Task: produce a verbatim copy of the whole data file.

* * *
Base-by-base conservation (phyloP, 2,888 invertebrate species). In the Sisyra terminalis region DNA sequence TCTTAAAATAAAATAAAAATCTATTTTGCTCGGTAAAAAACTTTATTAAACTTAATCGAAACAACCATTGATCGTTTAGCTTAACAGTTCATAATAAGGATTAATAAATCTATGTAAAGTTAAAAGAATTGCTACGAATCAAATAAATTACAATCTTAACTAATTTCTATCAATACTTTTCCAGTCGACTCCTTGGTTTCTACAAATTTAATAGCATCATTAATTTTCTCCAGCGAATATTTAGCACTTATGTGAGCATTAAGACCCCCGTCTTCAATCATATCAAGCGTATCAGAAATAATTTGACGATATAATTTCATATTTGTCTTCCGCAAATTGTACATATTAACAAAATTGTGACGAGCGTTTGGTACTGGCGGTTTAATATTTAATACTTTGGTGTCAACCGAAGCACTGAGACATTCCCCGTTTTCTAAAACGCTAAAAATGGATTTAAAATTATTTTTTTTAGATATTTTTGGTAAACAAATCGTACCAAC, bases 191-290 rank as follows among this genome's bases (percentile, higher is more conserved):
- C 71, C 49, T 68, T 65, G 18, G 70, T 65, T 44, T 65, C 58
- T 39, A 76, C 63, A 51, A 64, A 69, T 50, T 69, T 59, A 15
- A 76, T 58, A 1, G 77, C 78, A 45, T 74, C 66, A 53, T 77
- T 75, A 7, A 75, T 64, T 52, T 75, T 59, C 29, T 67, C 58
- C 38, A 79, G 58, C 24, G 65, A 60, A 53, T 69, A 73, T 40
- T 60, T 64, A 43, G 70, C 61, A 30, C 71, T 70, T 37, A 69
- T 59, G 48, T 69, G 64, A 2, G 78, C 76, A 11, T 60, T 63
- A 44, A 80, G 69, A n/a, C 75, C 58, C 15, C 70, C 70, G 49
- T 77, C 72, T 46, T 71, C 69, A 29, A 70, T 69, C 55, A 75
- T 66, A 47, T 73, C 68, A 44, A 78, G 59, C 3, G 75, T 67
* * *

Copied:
Base-by-base conservation (phyloP, 2,888 invertebrate species). In the Sisyra terminalis region DNA sequence TCTTAAAATAAAATAAAAATCTATTTTGCTCGGTAAAAAACTTTATTAAACTTAATCGAAACAACCATTGATCGTTTAGCTTAACAGTTCATAATAAGGATTAATAAATCTATGTAAAGTTAAAAGAATTGCTACGAATCAAATAAATTACAATCTTAACTAATTTCTATCAATACTTTTCCAGTCGACTCCTTGGTTTCTACAAATTTAATAGCATCATTAATTTTCTCCAGCGAATATTTAGCACTTATGTGAGCATTAAGACCCCCGTCTTCAATCATATCAAGCGTATCAGAAATAATTTGACGATATAATTTCATATTTGTCTTCCGCAAATTGTACATATTAACAAAATTGTGACGAGCGTTTGGTACTGGCGGTTTAATATTTAATACTTTGGTGTCAACCGAAGCACTGAGACATTCCCCGTTTTCTAAAACGCTAAAAATGGATTTAAAATTATTTTTTTTAGATATTTTTGGTAAACAAATCGTACCAAC, bases 191-290 rank as follows among this genome's bases (percentile, higher is more conserved):
- C 71, C 49, T 68, T 65, G 18, G 70, T 65, T 44, T 65, C 58
- T 39, A 76, C 63, A 51, A 64, A 69, T 50, T 69, T 59, A 15
- A 76, T 58, A 1, G 77, C 78, A 45, T 74, C 66, A 53, T 77
- T 75, A 7, A 75, T 64, T 52, T 75, T 59, C 29, T 67, C 58
- C 38, A 79, G 58, C 24, G 65, A 60, A 53, T 69, A 73, T 40
- T 60, T 64, A 43, G 70, C 61, A 30, C 71, T 70, T 37, A 69
- T 59, G 48, T 69, G 64, A 2, G 78, C 76, A 11, T 60, T 63
- A 44, A 80, G 69, A n/a, C 75, C 58, C 15, C 70, C 70, G 49
- T 77, C 72, T 46, T 71, C 69, A 29, A 70, T 69, C 55, A 75
- T 66, A 47, T 73, C 68, A 44, A 78, G 59, C 3, G 75, T 67